So, our children are in public schools. I would not put them in public schools everywhere. But, in our situation, the public schools are excellent and Christian friendly. We have had teachers and administrators freely share their faith. Our son came home and announced, "'Jingle Bells' is not a Christmas song. It is a winter song. It is secular, not sacred. He is quite adamant, now, about our choice of Christmas music." He learned this in music class. Our daughter's class read The Best Christmas Pageant Ever.
Our eldest has had significant learning challenges due to a recalcitrant form of epilepsy. We had her in Christian schools in our previous charge. They tried their best (well, at least one teacher and one aide (both dear family friends) did), but were inadequate to address all her needs (and we did not know the full extent of her problems, either). In our public school, she has received the best of personal care and attention from loving teachers, many (if not all) of whom are outspoken Christians. She has received occupational therapy, speech therapy, and educational help. She has been loved and ministered unto. We suggested an educational aid to them (phonetic reading by the Barton method), and they got it approved and now use it throughout the district. They have been most responsive to parental concerns.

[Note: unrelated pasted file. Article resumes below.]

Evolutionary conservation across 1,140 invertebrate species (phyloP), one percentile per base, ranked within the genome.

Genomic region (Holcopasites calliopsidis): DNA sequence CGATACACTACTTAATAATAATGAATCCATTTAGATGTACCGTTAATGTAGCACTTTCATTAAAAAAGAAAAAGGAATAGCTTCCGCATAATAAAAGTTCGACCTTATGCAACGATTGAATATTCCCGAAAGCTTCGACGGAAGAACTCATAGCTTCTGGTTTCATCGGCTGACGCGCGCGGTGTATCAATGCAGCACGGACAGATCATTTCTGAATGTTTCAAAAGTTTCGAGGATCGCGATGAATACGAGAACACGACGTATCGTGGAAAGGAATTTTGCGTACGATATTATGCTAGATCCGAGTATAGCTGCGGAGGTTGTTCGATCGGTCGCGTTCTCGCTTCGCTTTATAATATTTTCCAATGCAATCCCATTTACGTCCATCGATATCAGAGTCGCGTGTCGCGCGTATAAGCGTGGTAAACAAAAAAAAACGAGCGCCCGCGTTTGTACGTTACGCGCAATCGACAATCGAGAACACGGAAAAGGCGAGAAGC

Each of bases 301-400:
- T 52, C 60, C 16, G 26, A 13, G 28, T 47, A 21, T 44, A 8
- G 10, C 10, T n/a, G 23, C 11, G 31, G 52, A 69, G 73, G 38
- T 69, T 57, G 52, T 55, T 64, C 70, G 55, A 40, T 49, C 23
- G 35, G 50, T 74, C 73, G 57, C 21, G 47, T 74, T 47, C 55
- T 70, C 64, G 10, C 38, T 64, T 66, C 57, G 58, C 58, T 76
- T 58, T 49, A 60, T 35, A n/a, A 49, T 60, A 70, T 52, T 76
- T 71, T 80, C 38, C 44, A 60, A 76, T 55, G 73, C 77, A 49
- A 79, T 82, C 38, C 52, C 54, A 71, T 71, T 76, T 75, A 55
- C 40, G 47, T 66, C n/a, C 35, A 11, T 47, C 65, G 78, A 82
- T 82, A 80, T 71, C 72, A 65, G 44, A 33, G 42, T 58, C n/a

I am not naive enough to think that this is not an exception to the rule. But, praise God for the exceptions. I also realize full well that this is not the same as a comprehensive world-and-life-view curriculum. But, that, after all, is the responsibility of the parents. And, one is left to ask, if the Christian schools are sub-Christian in significant ways, and the local public school is at least Christian friendly, which choice may be better for my children?
The school of the wealthy and white that bears the name Christian may lead my children to think that being Christian is the same as being wealthy and white. At least in the public school, the battle lines are clearly drawn. My children know and challenge things they are taught that don't comport with what they believe. And, they do this at 11 and 8 years of age. My eight year old son has non-churchgoing friends to whom he speaks, fearlessly, about God, the Bible, and Jesus, who he invites to church, and for whom he prays regularly. I pray he doesn't lose that heart for his lost friends. I think he would, were he in a "covenantal" situation, where "everyone" is a "Christian."